The year is 2005, and reality television has finally gone too far. After shows about flatulent fake fiancées, castaways driven to eating rats, and recipients of radical facial reconstructions, I think we’ve made it to a point where we all can agree we shouldn’t have reality TV interfering. After toying with the very idea of love and blurring the line that separates man from beast, reality television (more specifically Sylvester Stallone and Sugar Ray Leonard) has decided to muck up the sports world. The Contender, which began airing in the spring of 2005, pits several aspiring boxers against each other to determine who is the best. The problem is, unlike all the other reality shows up to this point, there exists a very efficient non-television solution to this problem. It’s called boxing.
Shows like American Idol and Last Comic Standing appeal to us, at least in part, because they give everyone a fair shot. Rather than allow money and connections to determine who makes it to the top, these shows democratically and impartially determine a winner, while at the same time allowing us to watch the contestants struggle along the way. But that idea, at least the part about finding a winner fairly, doesn’t fit quite as well in the sports world. Sports, you see, is the only meritocracy on the planet.
Read a list of Presidents of the United States, and it looks like a Who’s Who of Anglo White Males. With two of our last three presidents having been named George Bush, there’s no pretending that it doesn’t help a little bit to come from a particular background. Now look at some of the greatest baseball players of all time. You’ve got Henry Aaron and Willie Mays (African Americans), Babe Ruth and Ted Williams (Anglo), Joe Dimaggio and Yogi Berra (Italian), Sandy Koufax and Hank Greenberg (Jewish), Roberto Clemente (Puerto Rican), and Juan Marichal (Dominican), not to mention the more recent insurgence of Japanese talent. Performance in baseball, like in every sport, is so transparent that those who have been given any unfair advantages will eventually be unable to compete. The cream generally rises to the top, and those who cannot compete at the highest levels can only blame their own relative lack of talent or effort. They can’t attribute their failure, if you want to call it that, to politics or preferential treatment. Conversely, the people who are competing at the top levels of sport are truly the best, and you won’t find an undeserving friend or family member, as you may in the world of entertainment, politics, or business.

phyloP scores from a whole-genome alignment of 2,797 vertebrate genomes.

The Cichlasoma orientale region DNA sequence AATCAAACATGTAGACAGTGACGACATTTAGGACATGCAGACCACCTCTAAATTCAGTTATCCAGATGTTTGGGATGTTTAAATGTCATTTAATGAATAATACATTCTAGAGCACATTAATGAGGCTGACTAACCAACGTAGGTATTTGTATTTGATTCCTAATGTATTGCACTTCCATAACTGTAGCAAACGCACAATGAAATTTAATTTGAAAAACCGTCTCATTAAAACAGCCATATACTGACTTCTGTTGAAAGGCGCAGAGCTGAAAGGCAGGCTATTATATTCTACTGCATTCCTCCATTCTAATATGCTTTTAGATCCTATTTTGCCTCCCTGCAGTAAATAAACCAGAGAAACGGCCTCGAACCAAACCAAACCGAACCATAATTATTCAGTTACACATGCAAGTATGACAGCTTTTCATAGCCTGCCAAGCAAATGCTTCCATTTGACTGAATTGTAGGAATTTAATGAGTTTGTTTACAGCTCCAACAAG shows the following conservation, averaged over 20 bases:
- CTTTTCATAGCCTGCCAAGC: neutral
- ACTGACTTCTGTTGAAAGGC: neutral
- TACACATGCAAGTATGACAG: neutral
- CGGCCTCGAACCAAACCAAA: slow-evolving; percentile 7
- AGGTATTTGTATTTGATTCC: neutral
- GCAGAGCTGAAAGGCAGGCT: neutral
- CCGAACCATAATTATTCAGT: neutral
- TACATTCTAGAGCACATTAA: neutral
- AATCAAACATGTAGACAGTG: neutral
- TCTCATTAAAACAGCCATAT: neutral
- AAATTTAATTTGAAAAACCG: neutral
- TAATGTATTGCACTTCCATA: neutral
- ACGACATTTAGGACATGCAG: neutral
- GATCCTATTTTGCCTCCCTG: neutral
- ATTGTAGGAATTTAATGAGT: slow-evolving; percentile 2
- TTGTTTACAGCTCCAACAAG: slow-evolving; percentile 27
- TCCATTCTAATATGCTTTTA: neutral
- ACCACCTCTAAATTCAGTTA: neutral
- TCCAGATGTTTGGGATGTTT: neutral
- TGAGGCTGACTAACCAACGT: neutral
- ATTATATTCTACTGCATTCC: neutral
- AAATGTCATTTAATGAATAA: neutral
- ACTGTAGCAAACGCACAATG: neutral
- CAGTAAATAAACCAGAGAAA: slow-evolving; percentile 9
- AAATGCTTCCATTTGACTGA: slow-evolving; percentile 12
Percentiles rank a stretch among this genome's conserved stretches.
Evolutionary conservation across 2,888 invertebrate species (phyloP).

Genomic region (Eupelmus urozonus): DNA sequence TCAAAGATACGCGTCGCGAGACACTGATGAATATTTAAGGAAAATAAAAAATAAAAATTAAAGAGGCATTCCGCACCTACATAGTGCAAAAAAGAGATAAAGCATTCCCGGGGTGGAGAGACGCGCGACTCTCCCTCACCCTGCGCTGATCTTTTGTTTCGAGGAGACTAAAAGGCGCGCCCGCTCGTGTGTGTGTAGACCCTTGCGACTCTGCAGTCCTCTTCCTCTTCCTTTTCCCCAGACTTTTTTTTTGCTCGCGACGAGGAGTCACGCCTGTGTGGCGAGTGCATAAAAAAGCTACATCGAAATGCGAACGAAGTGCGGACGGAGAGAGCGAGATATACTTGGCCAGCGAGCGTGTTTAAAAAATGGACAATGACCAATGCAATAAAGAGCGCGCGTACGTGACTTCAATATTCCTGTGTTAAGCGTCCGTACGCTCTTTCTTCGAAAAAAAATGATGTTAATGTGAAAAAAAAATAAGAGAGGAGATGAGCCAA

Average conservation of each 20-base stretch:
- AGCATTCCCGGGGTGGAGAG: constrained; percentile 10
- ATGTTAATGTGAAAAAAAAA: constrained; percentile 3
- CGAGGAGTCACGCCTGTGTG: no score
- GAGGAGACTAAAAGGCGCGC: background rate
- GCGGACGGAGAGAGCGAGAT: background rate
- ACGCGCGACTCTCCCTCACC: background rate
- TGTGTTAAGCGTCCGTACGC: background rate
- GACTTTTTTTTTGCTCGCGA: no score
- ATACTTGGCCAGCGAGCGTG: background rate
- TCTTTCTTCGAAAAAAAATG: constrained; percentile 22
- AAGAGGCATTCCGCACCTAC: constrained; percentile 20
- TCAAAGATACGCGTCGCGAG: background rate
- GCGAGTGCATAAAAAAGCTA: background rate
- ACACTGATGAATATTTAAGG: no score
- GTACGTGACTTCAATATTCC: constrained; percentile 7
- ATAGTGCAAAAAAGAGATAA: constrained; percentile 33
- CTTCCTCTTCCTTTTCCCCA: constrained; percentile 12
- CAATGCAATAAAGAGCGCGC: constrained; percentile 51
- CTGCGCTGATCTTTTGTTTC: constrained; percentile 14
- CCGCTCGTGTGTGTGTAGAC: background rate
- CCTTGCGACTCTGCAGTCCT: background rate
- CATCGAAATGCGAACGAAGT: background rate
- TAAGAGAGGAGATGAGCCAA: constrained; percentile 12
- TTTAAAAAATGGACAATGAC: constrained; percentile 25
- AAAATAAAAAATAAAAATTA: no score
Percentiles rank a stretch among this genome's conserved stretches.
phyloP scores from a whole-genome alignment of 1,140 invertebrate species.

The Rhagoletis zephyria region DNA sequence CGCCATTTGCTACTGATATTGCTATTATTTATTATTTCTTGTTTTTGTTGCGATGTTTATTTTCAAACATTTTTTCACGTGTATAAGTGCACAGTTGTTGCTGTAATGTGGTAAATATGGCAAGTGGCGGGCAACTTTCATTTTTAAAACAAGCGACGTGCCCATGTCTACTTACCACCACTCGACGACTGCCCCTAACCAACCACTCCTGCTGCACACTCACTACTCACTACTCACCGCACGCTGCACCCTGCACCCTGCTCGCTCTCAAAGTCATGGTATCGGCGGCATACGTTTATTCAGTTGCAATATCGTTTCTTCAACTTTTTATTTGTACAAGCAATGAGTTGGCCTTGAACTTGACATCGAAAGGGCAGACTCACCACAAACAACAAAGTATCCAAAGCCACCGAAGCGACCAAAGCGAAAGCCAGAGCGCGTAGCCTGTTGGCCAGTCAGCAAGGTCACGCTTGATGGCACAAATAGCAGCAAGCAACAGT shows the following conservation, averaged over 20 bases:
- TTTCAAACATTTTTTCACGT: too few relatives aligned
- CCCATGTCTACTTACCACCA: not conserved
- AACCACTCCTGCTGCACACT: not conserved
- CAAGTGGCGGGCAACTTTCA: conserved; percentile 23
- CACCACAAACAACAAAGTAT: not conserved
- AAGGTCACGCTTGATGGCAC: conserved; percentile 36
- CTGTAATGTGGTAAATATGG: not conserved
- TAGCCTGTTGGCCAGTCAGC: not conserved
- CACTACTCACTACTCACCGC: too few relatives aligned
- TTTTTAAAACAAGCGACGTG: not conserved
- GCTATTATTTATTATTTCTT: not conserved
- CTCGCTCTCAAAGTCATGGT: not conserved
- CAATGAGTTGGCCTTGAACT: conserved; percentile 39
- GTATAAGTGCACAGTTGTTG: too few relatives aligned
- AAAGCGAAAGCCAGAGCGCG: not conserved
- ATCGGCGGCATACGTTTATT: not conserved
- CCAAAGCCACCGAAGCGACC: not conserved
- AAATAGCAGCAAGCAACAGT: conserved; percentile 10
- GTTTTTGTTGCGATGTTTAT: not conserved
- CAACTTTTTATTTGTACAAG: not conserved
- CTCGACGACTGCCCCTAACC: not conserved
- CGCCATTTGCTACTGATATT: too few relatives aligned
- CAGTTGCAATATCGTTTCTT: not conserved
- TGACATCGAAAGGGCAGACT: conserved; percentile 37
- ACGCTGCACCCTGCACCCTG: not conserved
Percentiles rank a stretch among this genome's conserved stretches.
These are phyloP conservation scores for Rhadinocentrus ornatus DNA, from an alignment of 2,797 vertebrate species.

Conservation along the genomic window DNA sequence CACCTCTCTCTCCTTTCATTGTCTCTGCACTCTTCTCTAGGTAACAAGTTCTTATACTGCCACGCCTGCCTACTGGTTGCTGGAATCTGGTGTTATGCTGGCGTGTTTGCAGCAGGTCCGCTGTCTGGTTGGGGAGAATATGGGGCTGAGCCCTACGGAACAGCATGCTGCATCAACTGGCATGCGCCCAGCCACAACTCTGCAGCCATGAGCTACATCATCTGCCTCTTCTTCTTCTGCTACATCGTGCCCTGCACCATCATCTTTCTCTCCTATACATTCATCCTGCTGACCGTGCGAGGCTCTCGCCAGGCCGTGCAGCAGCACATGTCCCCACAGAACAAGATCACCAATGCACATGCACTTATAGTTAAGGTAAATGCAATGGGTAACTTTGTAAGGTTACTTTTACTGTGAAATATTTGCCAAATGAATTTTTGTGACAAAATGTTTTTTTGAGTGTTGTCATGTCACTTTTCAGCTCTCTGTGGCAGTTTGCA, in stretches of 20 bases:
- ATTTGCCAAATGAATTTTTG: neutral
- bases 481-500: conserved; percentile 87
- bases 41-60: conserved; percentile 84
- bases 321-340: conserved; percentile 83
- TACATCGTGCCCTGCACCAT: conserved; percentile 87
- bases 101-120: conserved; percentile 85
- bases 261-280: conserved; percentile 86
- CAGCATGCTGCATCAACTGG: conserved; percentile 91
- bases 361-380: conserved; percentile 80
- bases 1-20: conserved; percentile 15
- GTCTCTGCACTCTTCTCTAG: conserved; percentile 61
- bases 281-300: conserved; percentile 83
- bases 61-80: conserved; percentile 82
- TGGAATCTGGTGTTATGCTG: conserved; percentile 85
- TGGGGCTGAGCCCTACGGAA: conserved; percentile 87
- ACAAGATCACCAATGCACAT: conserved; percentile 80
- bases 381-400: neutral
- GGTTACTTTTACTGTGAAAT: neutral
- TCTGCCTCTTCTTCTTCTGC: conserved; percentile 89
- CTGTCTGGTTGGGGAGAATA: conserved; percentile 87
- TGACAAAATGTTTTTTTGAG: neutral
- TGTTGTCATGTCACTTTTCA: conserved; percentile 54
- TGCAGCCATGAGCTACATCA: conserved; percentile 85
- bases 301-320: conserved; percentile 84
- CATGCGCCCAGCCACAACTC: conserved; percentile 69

Unlike other endeavors, sports invites open competition at every level. Every school that has a sports program, at any level, has open tryouts to ensure that no talents are falling through the cracks. And for late bloomers, major sports leagues hold tryouts as well. The popular film The Rookie told the true story of how possible it is for truly talented and dedicated individuals to break through. Imagine a similar film premise in which a 40-year-old schoolteacher discovers a hidden talent for investment banking. Never mind that it would be boring as hell—the real problem a film like that would have is that someone hoping to make it as a banker would need a business school background and some connections in addition to his talent. In sports, it’s realistic to expect talent alone to take you to the top.
Let’s look at boxing, which not only has brought its best to the top but has also been a vehicle for upward mobility and allowed minority groups to flourish in other areas. At the beginning of the 20th century, Irish, Italian, Jewish, and African-American individuals were artificially held apart from America’s best jobs and highest levels of society. Boxers like John L. Sullivan, Rocky Marciano, Barney Ross, and Joe Louis demonstrated that sports, with its emphasis on pure performance and the transparency of its results, will allow top individuals to rise much faster than other areas of society. Sports can even point out the lunacy of contrived reasons for keeping people down (think Jesse Owens at the 1936 Olympics) and open up professional jobs and community acceptance to disadvantaged races.
Given the history that sports has for fostering talent, how should we look at a show like The Contender? It can’t be about finding the next heavyweight champion in the same way that American Idol is about finding the next pop star. Boxing has far better mechanisms for finding talent than a television show. But a network television show, even if it doesn’t produce a legitimate champion, can get people thinking about boxing the way Pay-Per-View (limited viewership) and the Olympics (once every four years) cannot. If that’s the case, then the real legacy of The Contender will not be a successful boxing career for its winner but will instead be the numerous youngsters who have a seed planted in their minds about boxing as an outlet for their talents.
Sylvester Stallone knows something about how a pseudo-sports spectacle can result in real sports outcomes. His film Rocky, about a boxer’s struggle against incredible odds, has inspired real athletes to persevere through their own struggles. Boxing is so often the setting for the quintessential sports story because it is sports stripped down to its basics—a man, his skills, and his will to win. The beautiful thing about Rocky or any other sports story is that that’s all it takes, and the beautiful thing about sports is that the same stories are being told in real life every day, with or without the help of “reality” TV.